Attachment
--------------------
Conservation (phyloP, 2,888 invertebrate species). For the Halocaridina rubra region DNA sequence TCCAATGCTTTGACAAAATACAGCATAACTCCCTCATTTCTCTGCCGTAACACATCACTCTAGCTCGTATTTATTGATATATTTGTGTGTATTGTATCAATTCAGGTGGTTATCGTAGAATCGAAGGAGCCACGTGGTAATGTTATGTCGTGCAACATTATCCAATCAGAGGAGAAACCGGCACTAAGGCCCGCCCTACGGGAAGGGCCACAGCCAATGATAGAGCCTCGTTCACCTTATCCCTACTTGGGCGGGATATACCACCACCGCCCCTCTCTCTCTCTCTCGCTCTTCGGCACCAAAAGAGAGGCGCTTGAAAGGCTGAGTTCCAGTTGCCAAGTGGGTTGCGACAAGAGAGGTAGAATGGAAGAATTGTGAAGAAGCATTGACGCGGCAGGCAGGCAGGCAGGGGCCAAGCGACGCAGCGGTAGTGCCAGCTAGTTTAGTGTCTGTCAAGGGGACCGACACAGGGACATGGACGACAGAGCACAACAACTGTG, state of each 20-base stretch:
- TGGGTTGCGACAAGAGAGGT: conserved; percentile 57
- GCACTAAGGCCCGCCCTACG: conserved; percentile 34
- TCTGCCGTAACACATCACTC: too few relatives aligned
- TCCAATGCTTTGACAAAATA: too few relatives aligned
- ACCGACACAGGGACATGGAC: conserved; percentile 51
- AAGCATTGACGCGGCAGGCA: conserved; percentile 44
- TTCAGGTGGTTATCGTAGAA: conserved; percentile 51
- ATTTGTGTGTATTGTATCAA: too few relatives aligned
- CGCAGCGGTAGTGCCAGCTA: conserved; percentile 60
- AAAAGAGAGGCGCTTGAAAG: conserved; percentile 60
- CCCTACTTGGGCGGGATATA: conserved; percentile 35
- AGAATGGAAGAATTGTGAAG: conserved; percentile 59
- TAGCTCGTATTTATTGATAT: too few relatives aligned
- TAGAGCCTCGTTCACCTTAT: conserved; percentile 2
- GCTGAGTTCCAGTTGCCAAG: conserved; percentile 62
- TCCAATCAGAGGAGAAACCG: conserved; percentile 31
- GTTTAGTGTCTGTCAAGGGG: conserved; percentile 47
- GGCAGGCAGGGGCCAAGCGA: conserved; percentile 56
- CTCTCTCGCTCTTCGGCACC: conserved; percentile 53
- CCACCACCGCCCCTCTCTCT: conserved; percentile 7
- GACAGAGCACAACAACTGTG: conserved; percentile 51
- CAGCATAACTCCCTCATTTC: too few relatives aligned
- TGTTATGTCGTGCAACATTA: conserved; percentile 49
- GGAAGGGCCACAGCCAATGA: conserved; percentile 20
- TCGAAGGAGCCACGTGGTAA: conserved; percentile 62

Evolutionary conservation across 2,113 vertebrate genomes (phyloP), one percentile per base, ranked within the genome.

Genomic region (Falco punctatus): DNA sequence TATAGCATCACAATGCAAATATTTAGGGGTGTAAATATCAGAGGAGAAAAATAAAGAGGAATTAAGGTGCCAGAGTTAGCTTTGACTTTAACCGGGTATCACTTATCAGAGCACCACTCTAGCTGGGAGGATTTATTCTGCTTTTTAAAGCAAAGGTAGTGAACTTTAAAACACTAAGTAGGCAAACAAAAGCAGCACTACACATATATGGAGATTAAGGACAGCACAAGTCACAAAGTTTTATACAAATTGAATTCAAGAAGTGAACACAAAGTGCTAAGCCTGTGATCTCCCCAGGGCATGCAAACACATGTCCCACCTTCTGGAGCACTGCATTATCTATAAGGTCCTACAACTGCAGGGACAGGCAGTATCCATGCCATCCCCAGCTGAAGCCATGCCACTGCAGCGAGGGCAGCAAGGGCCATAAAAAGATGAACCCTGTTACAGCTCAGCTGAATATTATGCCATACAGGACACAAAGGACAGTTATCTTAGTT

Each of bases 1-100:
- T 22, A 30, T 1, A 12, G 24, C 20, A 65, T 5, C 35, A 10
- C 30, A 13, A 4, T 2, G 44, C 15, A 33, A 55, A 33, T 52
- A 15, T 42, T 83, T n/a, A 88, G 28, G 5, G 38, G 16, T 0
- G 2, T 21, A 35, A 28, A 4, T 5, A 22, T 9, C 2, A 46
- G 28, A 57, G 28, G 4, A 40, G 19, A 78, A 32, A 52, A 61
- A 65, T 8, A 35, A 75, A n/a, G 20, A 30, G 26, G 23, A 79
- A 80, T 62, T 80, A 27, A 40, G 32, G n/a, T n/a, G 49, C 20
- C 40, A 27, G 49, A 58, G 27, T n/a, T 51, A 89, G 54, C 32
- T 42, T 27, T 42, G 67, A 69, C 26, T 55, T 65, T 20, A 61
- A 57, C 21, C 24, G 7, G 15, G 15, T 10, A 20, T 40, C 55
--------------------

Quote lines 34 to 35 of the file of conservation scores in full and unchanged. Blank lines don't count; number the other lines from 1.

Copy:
- G 28, A 57, G 28, G 4, A 40, G 19, A 78, A 32, A 52, A 61
- A 65, T 8, A 35, A 75, A n/a, G 20, A 30, G 26, G 23, A 79